Table of Contents The Blue Earth Zones of the Sea Life in the Sea Challenges Adaptations Bioluminescence Biomimicry Deep Sea Vents Deep Sea Creatures
What can you tell me?
The Blue Earth More then 70% of the Earth is covered by water and
that’s just the surface! The ocean is deep and holds an enormous living space Majority of the sea ﬂoor is covered in deep-‐sea mud,
where microscopic animals live in the top 10cm
It represents more than 99% of the living space on
Life in the Sea? Untold billions of organisms live beneath the ocean. Life survives and lives well– even in a habitat that
some scientists once believe it could not possibly support life.
Discussion Ques<on! © Gary Larson
Which one of the
following would you rather live without? Sunlight Oxygen Food Safety Friends
How Can Life Exist…?
Without sunlight? NASA
How Can Life Exist…? How Can Life Exist…?
At near freezing temperatures? Kari Liimatainen
How Can Life Exist…? With little to no oxygen?
How Can Life Exist…?
At pressures that could ﬂatten a submarine?
How Can Life Exist…? With scarce food supplies?
© Gary Larson
How Can Life Exist…? While avoiding predators?
© Gary Larson
How Can Life Exist…?
While needing to ﬁnd a mate?
And yet… These waters are full of life Life that is perfectly adapted to these challenges and
have evolved in strange and amazing ways
Life Span Many deep-‐sea animals
grow slowly and live very long lives Deep-‐sea rockﬁsh can live more than 200 years old… Some corals can live to be hundreds, even thousands of years old
Biggest rockﬁsh caught, weighs 27kg!
Let There Be (No) Light… Sunlight is rapidly absorbed
in the sea. At 1 m only 60% is left. Long waves in the color spectrum disappear more rapidly
In deep waters: substances on reef ﬁshes’ bodies capture light at other wavelengths and release the energy as red light
Darkness Survival Strategies No sunlight means no photosynthesis! What does this
mean?! Giant Squid-‐ cope with low levels of light by having enormous eyes the size of dinner plates! Tripod ﬁsh-‐ detects their prey by sensing vibrations instead of seeing National Geographic
Buoyancy How do some ﬁsh and other sea
creatures not sink to the bottom? Very light bones and ﬂesh Gas bladders that stop them from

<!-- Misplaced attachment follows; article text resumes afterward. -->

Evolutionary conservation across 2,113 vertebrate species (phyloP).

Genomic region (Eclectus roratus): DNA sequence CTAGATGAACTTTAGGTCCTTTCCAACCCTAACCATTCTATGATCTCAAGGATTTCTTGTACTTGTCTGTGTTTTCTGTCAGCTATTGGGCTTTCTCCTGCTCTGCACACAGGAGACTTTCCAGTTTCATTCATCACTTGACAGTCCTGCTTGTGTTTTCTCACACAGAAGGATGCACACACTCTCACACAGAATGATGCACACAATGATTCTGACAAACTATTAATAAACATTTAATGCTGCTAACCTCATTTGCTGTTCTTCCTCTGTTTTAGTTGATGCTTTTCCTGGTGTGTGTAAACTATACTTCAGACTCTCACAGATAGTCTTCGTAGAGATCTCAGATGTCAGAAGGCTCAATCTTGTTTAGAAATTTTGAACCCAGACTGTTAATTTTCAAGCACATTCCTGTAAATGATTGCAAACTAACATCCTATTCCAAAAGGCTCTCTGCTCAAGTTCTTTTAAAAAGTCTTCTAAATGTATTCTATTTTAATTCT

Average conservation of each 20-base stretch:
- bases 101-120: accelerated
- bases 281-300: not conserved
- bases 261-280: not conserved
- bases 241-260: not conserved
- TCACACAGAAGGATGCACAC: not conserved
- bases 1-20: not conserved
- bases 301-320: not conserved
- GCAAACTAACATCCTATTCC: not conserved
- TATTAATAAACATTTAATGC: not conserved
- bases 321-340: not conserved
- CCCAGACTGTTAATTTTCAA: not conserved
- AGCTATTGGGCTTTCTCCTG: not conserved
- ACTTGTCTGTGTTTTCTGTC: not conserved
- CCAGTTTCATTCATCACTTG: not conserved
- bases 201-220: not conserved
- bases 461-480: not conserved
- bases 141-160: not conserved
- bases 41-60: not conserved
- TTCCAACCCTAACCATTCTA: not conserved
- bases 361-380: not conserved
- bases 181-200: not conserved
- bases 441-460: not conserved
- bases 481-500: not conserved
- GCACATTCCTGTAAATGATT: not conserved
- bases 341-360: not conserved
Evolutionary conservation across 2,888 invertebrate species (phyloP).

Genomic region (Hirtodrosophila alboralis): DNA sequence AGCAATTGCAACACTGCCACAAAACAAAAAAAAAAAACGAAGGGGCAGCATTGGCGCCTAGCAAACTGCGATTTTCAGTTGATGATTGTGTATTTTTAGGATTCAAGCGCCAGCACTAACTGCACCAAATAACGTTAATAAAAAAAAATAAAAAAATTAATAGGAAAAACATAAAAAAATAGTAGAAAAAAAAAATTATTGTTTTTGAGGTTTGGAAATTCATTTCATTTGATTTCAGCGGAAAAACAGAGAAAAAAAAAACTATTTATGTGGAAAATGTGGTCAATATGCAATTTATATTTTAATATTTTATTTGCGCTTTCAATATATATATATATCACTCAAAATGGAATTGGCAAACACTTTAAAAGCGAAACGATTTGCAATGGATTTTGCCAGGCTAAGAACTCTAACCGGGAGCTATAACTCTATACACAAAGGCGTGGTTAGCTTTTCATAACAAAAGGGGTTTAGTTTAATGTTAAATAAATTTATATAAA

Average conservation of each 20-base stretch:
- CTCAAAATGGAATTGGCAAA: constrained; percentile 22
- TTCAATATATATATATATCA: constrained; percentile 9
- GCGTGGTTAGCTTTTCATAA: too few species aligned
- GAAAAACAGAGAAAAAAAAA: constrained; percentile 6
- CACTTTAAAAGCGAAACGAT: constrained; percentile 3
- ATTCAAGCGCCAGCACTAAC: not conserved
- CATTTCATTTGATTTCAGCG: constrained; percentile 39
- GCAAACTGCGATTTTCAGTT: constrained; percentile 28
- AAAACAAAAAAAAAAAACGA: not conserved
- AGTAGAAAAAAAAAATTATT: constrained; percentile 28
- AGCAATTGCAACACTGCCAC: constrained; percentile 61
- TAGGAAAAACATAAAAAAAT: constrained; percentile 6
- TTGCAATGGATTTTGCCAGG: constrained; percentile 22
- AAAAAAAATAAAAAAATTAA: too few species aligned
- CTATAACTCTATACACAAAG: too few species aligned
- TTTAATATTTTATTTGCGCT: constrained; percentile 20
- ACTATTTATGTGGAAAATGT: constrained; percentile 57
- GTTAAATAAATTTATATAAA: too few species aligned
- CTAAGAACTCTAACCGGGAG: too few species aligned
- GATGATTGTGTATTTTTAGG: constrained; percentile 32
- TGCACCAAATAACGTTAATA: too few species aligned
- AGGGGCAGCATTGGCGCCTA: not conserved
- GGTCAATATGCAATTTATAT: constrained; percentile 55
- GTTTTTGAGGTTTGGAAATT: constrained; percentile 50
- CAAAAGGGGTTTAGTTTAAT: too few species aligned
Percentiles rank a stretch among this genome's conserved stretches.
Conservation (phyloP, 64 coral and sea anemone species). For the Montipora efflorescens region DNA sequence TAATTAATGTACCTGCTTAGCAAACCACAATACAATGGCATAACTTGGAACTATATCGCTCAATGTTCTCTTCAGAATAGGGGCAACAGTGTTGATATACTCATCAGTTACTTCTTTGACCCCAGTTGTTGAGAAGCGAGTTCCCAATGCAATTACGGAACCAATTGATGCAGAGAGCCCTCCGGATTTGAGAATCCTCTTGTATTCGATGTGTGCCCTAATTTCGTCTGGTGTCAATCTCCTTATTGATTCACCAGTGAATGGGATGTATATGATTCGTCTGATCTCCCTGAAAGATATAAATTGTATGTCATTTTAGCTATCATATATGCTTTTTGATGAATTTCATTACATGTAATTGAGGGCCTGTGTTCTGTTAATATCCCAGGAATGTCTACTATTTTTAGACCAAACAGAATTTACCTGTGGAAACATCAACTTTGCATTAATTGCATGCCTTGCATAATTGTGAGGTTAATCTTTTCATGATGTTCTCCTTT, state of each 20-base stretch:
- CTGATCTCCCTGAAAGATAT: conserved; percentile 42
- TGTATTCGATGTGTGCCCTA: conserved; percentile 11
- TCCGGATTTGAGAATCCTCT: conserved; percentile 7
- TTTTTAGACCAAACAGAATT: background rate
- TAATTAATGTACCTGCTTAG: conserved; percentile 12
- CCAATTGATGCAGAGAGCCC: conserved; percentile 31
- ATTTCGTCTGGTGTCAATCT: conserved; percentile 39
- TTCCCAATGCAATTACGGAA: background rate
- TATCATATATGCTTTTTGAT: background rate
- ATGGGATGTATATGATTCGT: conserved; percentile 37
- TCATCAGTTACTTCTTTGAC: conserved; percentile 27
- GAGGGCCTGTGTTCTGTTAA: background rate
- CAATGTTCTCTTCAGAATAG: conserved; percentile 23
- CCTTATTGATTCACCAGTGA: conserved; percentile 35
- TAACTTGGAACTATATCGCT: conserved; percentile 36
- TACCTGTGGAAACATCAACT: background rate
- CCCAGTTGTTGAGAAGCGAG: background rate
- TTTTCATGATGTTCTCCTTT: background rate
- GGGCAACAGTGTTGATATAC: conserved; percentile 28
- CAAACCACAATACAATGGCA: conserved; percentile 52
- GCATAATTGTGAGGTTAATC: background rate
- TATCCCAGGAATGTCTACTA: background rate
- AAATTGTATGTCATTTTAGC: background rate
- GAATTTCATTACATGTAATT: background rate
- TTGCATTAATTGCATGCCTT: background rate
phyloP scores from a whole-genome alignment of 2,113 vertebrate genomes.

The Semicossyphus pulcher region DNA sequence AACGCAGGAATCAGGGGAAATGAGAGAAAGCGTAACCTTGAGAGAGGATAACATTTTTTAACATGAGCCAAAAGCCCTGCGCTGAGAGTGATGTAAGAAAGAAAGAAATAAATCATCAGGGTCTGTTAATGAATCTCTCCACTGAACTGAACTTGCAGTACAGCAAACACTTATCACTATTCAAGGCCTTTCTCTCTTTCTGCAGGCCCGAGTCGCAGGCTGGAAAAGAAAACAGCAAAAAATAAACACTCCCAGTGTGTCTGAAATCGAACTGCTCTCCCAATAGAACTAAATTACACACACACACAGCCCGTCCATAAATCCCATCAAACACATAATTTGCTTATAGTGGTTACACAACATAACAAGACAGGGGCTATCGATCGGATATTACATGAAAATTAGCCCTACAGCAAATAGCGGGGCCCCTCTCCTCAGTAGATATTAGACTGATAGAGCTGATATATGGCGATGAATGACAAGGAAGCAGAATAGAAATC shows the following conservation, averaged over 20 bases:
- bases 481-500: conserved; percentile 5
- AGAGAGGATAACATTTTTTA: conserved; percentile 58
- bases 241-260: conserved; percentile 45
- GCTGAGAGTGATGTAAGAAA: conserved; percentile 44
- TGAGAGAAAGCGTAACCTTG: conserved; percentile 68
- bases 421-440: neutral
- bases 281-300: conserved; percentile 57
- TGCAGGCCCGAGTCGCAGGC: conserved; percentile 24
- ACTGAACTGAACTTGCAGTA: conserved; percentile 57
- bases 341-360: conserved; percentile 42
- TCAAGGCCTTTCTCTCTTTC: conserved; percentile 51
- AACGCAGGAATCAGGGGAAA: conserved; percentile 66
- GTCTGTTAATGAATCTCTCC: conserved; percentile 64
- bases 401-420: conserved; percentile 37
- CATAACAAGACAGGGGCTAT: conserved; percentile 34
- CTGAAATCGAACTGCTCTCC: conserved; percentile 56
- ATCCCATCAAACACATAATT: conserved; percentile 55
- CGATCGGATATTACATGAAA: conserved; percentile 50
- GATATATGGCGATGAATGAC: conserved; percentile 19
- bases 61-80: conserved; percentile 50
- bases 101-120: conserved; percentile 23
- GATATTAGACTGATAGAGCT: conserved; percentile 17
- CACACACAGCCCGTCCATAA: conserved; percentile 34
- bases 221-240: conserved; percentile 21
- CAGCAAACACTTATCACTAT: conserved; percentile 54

Brown Sharptail Eel
Heavier species sink if they stop
swimming so they spend much of their time resting on the sea ﬂoor searching it for food. Pancake Batﬁsh
Pressure The weight of air in the Earth’s
atmosphere is 1kg per square centimeter at sea level In the ocean the pressure is much greater because of the water pressing down heavily At 4km half a ton of weight presses
on every square cm
Many survive because their body is
mostly made of liquid which can’t be compressed.
Sad ﬁsh live down here… D=
There is little to eat in the deep
Marine Snow sea Bits of food drift slowly down
from surface waters in what is called “marine snow” This includes dead and dying
organisms, animal waste, sediment, and dust
Most but not all of the marine
snow is consumed by microbes and plankton. The rest ends up on the seaﬂoor which sustains animals living on the bottom
Avoid GeNng Eaten! Hide! The vampire squid which lives in
depths where there is very little oxygen
Be too big to be eaten! A Big Red Jelly is too big… Be invisible! Camouﬂage-‐ many deep sea
animals are dark red which absorbs light rather than reﬂects like Red Jelly
What are some other ways?
Midwater Polychaete Slickhead Fish
Lazy Fish Fish don’t ‘drink’ water, but they do breathe oxygen
inside of it. There is a low amount of dissolved oxygen in the deep sea waters. Therefore, to conserve energy, many ﬁsh have low metabolic rates, so they are less active and need less energy. arctic.uoguelph.ca
Ma<ng and Reproduc<on
Environmental News Network
Some squid female stores the sperm
but does not develop her eggs until the time is right. Anglerﬁsh males are tiny compared to the females
Glass Squid Pixar
Male latches and fuses onto her female